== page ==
Stanford’s Graduate School of Business took the number one spot in the latest U.S. News & World Report rankings of the nation’s best MBA programs, released yesterday, knocking Harvard Business School (HBS) to second and the University of Pennsylvania’s Wharton School to third. Last year, the three powerhouse schools tied for first place, but slight differences on core metrics caused HBS and Wharton to slip this year.
U.S. News uses multiple core measurements to compile its rankings, with the greatest weight given to quality assessments by deans and MBA directors at peer schools and corporate recruiter survey scores. Wharton’s scores slipped in both these regards, as well as in average pay for its MBA graduates, precipitating its drop this year in the rankings.
Stanford came out ahead in terms of average GMAT/GRE scores (732), average undergraduate GPA (3.75) and overall selectivity. (With an acceptance rate of just 7.1 percent, it was by far the most selective school of all those ranked, with HBS accepting 11 percent and Wharton, 20.7 percent.) These leading metrics helped the West Coast school edge out HBS this year.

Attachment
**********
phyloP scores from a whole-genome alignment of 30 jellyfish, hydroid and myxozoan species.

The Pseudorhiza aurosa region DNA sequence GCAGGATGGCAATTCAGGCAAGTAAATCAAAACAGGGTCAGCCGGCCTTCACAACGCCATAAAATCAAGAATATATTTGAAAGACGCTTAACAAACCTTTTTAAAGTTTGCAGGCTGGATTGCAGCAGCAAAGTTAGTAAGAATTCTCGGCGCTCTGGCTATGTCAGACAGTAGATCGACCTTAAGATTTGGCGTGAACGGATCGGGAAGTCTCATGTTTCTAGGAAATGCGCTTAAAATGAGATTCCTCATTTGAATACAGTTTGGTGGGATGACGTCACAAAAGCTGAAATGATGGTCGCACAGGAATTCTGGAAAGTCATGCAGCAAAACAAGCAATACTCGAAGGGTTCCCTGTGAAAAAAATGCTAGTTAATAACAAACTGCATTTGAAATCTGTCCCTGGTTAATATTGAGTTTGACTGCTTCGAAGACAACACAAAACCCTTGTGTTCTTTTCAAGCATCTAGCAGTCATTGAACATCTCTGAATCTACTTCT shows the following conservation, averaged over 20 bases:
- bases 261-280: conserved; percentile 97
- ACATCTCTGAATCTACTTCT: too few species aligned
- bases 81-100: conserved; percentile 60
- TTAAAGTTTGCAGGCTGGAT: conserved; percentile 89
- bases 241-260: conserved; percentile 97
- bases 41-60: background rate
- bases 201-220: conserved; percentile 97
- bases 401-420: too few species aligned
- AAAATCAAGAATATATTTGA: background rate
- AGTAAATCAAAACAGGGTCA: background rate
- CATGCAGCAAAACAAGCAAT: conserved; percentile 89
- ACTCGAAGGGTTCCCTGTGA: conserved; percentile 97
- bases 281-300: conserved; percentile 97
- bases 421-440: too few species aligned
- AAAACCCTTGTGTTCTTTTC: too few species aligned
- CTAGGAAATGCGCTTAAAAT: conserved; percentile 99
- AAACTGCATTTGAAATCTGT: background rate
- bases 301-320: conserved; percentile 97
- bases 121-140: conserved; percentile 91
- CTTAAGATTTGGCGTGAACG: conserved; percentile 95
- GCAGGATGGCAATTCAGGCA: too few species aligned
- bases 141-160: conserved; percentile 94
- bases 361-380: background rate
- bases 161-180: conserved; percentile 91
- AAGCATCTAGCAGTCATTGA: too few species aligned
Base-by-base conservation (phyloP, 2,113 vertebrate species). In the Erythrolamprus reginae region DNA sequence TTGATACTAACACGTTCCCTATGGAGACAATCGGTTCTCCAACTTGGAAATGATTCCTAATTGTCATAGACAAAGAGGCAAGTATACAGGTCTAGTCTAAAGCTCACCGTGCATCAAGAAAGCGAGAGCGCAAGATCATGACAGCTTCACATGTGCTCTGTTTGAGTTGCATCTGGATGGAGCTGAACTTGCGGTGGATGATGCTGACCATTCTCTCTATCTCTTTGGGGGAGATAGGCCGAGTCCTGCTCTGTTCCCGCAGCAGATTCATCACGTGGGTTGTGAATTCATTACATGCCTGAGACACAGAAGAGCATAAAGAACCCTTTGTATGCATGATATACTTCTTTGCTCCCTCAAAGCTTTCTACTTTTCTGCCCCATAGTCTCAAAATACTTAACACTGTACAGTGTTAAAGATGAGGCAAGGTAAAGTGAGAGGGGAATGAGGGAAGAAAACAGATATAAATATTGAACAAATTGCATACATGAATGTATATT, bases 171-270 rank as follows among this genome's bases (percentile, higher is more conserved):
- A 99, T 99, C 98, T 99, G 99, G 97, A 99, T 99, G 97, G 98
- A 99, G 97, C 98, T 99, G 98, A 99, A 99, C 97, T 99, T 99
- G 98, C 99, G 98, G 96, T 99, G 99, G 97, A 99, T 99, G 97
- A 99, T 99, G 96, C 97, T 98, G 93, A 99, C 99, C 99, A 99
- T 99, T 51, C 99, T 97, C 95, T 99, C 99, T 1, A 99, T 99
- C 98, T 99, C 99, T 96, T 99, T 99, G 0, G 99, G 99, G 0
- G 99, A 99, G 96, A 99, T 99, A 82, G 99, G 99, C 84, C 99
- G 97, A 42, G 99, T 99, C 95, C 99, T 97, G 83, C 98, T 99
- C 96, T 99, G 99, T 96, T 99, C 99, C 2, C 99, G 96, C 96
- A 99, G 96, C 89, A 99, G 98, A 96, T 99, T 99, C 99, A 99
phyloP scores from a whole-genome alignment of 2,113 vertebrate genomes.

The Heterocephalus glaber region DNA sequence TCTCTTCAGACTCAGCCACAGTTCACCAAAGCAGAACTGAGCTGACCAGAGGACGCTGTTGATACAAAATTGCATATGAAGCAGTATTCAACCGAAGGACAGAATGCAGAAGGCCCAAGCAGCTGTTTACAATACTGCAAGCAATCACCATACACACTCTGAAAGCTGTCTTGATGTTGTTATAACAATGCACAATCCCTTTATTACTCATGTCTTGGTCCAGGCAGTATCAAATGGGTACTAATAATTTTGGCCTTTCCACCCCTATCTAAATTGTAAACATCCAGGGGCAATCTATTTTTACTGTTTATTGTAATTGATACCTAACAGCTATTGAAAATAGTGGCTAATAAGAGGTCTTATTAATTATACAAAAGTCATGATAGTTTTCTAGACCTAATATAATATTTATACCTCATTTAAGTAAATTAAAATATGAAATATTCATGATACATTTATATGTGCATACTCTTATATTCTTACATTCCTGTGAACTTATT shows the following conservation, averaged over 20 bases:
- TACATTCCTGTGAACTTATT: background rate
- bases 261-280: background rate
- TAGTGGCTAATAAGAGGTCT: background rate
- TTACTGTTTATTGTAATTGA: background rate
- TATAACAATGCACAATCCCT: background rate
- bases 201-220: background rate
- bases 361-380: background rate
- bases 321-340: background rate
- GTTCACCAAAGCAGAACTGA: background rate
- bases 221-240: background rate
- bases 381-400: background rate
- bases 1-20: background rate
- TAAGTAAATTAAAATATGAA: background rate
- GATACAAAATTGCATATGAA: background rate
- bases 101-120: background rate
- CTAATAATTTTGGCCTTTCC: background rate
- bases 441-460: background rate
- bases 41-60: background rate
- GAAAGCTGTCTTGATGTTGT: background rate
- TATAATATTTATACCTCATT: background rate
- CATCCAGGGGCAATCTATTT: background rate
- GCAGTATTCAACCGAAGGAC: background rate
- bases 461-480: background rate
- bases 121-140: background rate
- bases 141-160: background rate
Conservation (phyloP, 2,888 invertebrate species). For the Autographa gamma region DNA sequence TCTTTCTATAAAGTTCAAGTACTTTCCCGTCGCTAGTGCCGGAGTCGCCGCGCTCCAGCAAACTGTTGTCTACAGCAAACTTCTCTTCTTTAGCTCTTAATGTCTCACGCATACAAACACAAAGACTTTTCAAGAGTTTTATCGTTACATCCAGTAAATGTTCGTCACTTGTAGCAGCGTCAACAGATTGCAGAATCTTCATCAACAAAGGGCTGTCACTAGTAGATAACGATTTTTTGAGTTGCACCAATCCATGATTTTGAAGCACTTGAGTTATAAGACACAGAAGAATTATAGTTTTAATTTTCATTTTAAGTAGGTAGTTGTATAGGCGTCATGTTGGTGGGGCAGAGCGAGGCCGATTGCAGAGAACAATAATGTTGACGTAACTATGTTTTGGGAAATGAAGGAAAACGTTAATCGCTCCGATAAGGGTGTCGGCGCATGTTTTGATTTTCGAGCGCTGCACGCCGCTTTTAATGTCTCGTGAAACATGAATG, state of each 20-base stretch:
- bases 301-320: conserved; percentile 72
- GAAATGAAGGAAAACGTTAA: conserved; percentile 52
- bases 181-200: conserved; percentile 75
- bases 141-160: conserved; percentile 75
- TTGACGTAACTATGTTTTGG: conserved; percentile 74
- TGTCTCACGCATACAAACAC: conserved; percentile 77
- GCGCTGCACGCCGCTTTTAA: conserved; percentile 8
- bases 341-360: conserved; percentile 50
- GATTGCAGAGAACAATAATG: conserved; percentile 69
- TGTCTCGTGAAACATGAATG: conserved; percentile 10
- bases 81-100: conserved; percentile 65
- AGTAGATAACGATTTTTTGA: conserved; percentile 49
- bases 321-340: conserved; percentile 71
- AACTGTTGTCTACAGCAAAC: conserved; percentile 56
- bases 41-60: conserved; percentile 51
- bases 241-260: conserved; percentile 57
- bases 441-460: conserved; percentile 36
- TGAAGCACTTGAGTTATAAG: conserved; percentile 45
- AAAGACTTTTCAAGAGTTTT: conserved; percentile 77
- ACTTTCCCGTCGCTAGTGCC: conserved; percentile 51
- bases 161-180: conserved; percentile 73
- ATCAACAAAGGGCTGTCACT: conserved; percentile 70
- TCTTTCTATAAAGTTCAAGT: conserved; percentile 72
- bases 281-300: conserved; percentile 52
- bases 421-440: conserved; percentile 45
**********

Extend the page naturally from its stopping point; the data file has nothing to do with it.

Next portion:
Average salary and bonus, another core metric employed by U.S. News, varied very little among the top 10 schools. HBS was tops in this regard, at $144,750, MIT was second, at $142,936, and Stanford was a close third, at $142,834. But not far behind at all were Wharton, at $142,574, and Dartmouth College’s Tuck School of Business (ranked ninth overall), at $142,489.
The top 10 MBA programs as ranked by U.S. News & World Report for 2016 are as follow:
- Stanford Graduate School of Business
- Harvard Business School
- University of Pennsylvania Wharton School
- University of Chicago Booth School of Business
- MIT Sloan School of Management
- Northwestern University’s Kellogg School of Management
- UC Berkeley’s Haas School of Business
- Columbia Business School
- Dartmouth College’s Tuck School of Business
- University of Virginia’s Darden School of Business
As always, those of us here at Clear Admit encourage prospective applicants to use rankings as just one of many means of evaluating target business schools.